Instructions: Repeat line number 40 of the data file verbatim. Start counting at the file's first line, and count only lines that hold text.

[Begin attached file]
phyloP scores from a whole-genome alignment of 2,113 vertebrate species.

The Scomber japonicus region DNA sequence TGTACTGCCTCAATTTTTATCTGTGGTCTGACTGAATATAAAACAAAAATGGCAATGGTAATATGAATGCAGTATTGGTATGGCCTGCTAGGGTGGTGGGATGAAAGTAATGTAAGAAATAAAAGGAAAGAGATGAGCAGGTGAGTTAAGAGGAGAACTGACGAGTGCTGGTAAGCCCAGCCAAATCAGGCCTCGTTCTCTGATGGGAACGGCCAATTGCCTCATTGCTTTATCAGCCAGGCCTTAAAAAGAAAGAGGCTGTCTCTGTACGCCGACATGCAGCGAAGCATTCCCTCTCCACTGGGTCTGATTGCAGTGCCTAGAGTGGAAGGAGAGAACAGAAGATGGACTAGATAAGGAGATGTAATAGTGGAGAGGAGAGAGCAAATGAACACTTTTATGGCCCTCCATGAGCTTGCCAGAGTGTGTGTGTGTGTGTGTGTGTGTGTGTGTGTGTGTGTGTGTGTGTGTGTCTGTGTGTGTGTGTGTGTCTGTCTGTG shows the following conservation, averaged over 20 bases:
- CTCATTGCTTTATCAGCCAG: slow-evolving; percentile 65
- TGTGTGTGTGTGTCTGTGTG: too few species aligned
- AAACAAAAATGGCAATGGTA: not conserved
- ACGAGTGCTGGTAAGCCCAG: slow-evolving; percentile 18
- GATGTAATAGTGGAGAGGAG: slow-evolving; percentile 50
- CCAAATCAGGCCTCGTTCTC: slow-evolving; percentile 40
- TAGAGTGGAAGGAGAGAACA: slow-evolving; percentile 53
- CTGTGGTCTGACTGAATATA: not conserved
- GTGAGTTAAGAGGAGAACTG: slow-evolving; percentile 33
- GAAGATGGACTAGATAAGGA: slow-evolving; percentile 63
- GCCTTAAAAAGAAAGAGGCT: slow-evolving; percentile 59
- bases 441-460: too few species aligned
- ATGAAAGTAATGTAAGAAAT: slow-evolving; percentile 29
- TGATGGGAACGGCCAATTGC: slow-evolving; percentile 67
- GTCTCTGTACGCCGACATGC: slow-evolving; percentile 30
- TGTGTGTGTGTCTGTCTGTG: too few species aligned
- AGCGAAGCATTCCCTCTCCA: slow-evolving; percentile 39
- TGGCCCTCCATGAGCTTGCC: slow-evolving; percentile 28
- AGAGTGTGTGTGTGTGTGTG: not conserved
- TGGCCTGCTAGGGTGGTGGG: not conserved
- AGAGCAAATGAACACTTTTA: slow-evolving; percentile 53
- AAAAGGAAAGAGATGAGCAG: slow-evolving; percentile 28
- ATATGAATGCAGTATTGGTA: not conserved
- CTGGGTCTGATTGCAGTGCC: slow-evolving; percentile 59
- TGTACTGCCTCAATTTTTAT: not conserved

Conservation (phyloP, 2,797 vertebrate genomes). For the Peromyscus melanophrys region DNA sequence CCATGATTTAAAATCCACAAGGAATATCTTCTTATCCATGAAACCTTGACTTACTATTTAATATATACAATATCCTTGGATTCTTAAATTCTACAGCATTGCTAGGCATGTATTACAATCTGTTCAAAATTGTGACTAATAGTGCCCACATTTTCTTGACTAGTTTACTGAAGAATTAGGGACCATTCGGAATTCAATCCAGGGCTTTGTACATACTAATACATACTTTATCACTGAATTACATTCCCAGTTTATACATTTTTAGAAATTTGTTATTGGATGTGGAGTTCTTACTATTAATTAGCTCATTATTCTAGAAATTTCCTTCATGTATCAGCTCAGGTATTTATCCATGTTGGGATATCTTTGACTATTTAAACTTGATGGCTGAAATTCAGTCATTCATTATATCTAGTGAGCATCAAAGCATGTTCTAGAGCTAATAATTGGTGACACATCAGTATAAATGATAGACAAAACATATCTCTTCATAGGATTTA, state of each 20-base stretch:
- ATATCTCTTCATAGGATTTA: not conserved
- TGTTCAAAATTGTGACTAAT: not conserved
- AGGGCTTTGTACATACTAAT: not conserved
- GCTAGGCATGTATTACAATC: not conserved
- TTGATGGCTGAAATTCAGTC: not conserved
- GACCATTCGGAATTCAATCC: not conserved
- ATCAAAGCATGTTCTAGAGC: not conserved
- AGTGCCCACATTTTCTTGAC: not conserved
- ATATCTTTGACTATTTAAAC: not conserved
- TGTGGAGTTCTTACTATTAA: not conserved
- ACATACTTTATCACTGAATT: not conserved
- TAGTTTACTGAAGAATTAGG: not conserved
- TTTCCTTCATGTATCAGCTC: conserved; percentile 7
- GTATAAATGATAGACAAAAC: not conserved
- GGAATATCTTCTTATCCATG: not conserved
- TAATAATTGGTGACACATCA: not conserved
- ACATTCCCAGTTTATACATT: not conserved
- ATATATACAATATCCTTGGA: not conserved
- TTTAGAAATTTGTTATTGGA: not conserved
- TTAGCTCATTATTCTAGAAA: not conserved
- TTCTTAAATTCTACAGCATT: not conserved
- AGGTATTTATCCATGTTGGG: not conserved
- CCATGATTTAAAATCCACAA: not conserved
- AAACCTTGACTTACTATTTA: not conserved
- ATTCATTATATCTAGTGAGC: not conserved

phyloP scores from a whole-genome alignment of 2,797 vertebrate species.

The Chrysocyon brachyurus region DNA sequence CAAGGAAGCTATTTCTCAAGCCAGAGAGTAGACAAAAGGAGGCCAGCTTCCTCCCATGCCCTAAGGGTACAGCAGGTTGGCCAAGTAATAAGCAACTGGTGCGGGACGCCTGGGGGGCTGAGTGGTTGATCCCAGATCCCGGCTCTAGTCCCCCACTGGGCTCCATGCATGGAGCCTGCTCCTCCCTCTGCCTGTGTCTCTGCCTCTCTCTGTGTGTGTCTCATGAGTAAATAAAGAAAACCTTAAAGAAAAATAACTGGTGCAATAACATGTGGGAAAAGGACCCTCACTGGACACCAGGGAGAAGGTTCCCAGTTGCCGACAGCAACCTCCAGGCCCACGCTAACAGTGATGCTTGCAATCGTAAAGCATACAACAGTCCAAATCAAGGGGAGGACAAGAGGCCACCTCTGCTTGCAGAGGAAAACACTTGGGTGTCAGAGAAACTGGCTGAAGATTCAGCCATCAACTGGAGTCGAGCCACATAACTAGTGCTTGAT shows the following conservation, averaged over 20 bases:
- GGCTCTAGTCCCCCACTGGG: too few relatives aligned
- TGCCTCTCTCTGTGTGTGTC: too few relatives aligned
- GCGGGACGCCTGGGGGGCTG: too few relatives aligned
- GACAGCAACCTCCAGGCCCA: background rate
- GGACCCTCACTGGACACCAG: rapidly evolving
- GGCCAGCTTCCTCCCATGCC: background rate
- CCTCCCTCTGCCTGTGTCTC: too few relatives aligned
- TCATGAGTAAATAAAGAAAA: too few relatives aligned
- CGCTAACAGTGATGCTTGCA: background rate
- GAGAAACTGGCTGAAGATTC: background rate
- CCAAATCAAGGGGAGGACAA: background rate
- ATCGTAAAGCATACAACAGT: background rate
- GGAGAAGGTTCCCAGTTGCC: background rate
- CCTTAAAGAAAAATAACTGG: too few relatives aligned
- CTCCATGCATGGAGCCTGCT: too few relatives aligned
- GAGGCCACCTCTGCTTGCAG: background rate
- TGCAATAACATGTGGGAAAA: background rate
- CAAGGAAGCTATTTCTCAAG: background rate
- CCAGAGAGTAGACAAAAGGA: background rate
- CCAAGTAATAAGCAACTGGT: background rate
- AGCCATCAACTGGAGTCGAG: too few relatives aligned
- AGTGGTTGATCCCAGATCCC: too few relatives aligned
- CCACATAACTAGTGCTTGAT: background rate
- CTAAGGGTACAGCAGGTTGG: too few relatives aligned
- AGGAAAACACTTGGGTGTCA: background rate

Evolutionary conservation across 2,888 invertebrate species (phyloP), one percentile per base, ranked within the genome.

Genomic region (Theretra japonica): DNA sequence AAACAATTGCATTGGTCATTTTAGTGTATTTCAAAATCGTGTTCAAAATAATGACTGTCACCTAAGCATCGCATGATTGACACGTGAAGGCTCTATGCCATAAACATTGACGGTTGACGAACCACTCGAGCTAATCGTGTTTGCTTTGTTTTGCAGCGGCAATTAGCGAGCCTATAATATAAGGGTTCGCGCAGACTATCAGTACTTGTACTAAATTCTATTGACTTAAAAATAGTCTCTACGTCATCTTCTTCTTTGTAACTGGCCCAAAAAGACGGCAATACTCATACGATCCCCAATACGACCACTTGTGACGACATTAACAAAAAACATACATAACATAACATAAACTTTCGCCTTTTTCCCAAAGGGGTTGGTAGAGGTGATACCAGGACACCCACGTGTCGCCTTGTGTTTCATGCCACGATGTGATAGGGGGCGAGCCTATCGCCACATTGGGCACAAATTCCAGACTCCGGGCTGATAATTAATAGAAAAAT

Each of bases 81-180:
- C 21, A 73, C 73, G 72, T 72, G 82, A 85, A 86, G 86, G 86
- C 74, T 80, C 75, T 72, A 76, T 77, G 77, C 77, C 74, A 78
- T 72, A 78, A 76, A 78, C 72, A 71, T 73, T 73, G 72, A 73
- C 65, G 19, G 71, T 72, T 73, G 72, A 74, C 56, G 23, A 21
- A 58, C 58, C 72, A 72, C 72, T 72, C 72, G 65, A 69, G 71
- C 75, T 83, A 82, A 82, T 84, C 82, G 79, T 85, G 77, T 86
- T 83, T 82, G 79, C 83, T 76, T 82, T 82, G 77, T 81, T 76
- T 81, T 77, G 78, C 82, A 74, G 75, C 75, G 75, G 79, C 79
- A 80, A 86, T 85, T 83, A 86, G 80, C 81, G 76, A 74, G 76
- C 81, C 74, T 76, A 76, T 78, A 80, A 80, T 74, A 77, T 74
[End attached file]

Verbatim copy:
- TAGTTTACTGAAGAATTAGG: not conserved